SAKHIR, Bahrain — Mick Schumacher is feeling comfortable under the spotlight in the desert heat of Bahrain.
It will be an intense few days for the 20-year-old son of Formula One great Michael Schumacher as he makes his F2 debut for the Prema team on Saturday and then drives in his first Formula One test for Ferrari on Tuesday.
The prospect of seeing a Schumacher driving again in Ferrari’s famed red car has generated excitement and focused attention onto him.
“For sure there are going to be emotions,” he said.
Five of his famed father’s record seven F1 titles were won with Ferrari from 2000-04. His 50-year-old father also holds the record for F1 wins with 91.
The young Schumacher said he is “totally confident” he can handle the pressure and said he feels “really prepared, 100 percent ready.”
One of his father’s trademarks as a driver was an unshakeable inner confidence. The strong-jawed, physical resemblance between them is also apparent.
They were skiing together in December 2013 when his father fell and hit the right side of his head on a rock, splitting open the helmet.
Doctors worked to remove blood clots from his brain, but some were left because they were too deeply embedded. Schumacher’s condition stabilized after he was placed in a drug-induced coma, from which he later emerged. But updates on his health have been scarce since he left the hospital in September 2014 to be cared for privately at his Swiss home by Lake Geneva.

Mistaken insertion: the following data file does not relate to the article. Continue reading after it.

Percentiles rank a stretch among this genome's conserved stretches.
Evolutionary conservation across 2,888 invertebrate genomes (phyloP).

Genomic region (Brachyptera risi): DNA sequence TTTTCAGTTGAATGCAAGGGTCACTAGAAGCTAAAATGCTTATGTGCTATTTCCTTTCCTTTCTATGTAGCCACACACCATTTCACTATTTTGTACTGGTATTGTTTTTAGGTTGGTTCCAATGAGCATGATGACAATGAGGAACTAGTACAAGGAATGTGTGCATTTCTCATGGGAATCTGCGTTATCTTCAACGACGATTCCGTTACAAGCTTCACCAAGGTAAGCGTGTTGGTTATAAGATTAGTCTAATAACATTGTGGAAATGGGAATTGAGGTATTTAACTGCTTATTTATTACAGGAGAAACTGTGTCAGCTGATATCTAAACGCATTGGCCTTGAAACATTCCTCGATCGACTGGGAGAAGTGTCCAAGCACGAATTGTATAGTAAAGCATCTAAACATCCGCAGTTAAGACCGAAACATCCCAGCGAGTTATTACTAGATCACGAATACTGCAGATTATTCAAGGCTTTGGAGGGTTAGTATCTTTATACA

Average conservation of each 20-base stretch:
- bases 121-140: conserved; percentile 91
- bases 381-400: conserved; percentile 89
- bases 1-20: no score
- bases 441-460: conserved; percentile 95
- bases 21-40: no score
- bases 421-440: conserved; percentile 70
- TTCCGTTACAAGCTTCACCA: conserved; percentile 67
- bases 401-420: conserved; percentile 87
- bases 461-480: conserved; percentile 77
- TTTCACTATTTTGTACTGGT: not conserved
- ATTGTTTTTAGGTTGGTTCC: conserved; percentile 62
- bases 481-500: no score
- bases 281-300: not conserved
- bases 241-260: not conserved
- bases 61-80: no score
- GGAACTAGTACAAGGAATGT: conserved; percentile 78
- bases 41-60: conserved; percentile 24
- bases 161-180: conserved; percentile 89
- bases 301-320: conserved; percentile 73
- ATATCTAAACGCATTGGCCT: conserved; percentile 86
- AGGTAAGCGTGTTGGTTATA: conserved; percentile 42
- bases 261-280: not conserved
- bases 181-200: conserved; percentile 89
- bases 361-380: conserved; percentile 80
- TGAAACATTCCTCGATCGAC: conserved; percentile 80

Understandably, talking about his father is a deeply sensitive issue. Although he spoke calmly and in measured tones, the emotion was clear in his voice when addressing how much of an influence his father had on him as a young racer.
“I wouldn’t be the person I am now if it wasn’t for him,” Schumacher said, addressing reporters in the F2 paddock. “It’s a difficult question. Obviously it’s a part of me, I’m his son. He’s my dad and I’m happy. He’s the best ever in F1, (which is) something I look up to. I’m happy to have him as a dad.”
Two years ago, the younger Schumacher drove demonstration laps in an F1 model of the Benetton B194 his father drove to the first of his seven championships in 1994.
Schumacher knew early on he wanted to follow in his father’s footsteps.
“Obviously we chatted about quite a few points in karting. It helped me a lot along the way,” Schumacher said. “Driving Go-Karts, I said that’s really what I wanted to do. That’s the thing I want to do professionally, as a career and as a job. So it started pretty soon that we took it quite seriously and worked that out. It went pretty quick to the international step in karting.”
If he does well this season, it is feasible he could be in F1 next year.
Charles Leclerc went straight into F1 after winning the F2 title in 2017 and, after only one season in F1 with Alfa Romeo Sauber, the 21-year-old driver from Monaco got the coveted Ferrari seatthis year.
Father and sons in F1 are not uncommon, but successful ones are rare.
Nico Rosberg’s F1 title with Mercedes in 2016 made him only the second son of an F1 champion to become one himself. He followed in the footsteps of Keke Rosberg, the 1982 F1 champion. The others were Graham Hill (’62 and ’68) and Damon Hill (‘96). The Villeneuves came close to doing it: Gilles finished runner-up in ‘79 and his son Jacques won it in ’97.
When Schumacher won the F3 European Championship title last year, it fast-tracked him into F2 and prompted speculation he could be in F1 by 2020.
But seeing himself as an F1 driver with Ferrari still feels far away.
“We’ll have to wait until it’s time for that,” Schumacher said. “It was obviously very exciting getting the news (about the test). But for now my focus is really on F2.”